Wrap up!  Spring is cancelled for at least another week!  Mainly dry but some light snow showers and a really cold wind will be around through the weekend for Reigate, albeit mostly very light snow flurries and with little or no accumulation. Air temperatures will climb slowly above freezing to 3ºC during the day but a stronger breeze of 15mph, gusting 20mph, will make it feel even colder, especially Sunday with wind chill as low as -6ºC during the day. Night air temps will fall to -3ºC.  A tad warmer and damper by mid-week with daytime temps rising to +5C; the HIGH shifts directly over the north of the UK so winds, still easterly or northerly, will be lighter and track more across the North Sea rather than central Europe: this will feel balmy in comparison! 


The cold easterlies predicted have created interesting and unusual cloud patterns across the country. The satellite photo from today shows ripples in the breaking cloud to the west of the hills in Wales and the SW.  The easterlies driving the cloud are part of the cold sinking dry air created by the anticyclone to the north east of the UK.  The easterlies are  forced to rise over the hills and then sink the other side (the “lee-side”), creating this wavy cloud pattern.
Another feature of this cold snap is illustrated in the video below which shows how temperatures have changed over the last few days.  Notice how inland temperatures drop significantly lower than anywhere near the sea. The sea stays warmer for longer during winter as it takes 5x longer to cool down (and warm up) than land surfaces.  The video shows temperatures rapidly falling to low temperatures inland but coastal areas are moderated by the warmer seas surrounding the British Isles.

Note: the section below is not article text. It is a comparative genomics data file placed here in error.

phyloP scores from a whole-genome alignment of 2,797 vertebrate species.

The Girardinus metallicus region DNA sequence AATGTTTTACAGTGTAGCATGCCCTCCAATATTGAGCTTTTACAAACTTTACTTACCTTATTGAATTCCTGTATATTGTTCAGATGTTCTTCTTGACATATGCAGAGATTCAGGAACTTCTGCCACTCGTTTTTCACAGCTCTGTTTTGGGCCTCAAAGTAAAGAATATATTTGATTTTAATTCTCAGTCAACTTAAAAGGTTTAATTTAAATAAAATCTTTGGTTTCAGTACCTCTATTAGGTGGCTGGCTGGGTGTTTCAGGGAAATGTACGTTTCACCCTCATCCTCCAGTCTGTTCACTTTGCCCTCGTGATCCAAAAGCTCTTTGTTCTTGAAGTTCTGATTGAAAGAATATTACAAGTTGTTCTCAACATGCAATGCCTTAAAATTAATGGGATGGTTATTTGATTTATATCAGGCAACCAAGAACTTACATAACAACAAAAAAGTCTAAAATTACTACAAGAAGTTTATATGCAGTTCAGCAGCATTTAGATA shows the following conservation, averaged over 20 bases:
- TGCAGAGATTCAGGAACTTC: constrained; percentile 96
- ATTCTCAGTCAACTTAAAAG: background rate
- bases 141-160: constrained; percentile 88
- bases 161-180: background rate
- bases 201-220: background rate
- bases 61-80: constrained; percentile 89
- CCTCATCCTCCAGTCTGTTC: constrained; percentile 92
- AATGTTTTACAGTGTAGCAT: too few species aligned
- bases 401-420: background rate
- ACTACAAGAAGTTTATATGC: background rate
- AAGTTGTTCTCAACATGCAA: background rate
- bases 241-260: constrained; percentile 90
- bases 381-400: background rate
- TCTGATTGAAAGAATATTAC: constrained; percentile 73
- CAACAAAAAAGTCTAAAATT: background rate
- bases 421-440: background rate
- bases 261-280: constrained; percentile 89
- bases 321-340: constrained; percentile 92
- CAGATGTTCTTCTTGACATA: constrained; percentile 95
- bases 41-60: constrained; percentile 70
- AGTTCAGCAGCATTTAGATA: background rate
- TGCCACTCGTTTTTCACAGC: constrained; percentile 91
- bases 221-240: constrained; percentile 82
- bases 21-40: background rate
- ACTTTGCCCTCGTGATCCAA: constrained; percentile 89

The cold easterly winds and some light snow flurries will continue over the weekend as a weak short-wave trough (a “blip” in the isobars surrounding the HIGH) passes to the north of our region.  The very cold pool of upper air is drifting away to the south, so temperatures will recover very slowly through to Monday.  However, spring is certainly on-hold at the moment and, despite being a mostly dry week,  temperatures will remain lower than average in the continuing easterly air flow.  Watch next weekend as a low passes to the north of the UK which could bring a “last hurrah” for real winter conditions as a cold northerly is possibly on the cards.  Longer range forecasts give little cheer for us in Reigate and the South East as HIGH pressure seems to stick around to the North and bring in Channel lows to the south of the country bringing wet and cool weather.

Not about the weather but arguably still just about in the atmosphere … the small dot here is the International Space Station taken from Reigate last night on my Lumix GX1 with 45-200 zoom; f8 1/1000, ISO1600. ISS ~300 miles away: population 6; Moon ~240,000 miles away: population 0; … amazing! p.s. light snow possible for Reigate at weekend with a trough circling round the HIGH pressure bringing cold easterlies. High pressure looks like continuing but shifts in wind direction will vary the temperature … signs of warmer conditions next week.: scrap that!!… latest charts show cold Arctic plunge on 5 March – keep watching!


Cloud is spreading from the East tonight associated with the cold easterly winds approaching tomorrow but the sky will hopefully remain clear over Reigate for a siting of the International Space Station this evening. The ISS will make a visible pass over Reigate at 18:57hrs this evening moving from west to east across the sky in just over 2 minutes. Where do we look? Start by looking due west and then nudge a few degrees to the north. The ISS will make an appearance some 40′ above the horizon near Andromeda at 18:57:04 hours. It will ascend to a position almost vertically above our head when it will be only 260 miles away. It is brightly illuminated by the sun and will disappear into the shadow of the Earth as it moves down across the eastern horizon. The ISS is orbitting at over 17,000 mph and takes about 1hr30mins to orbit the Earth.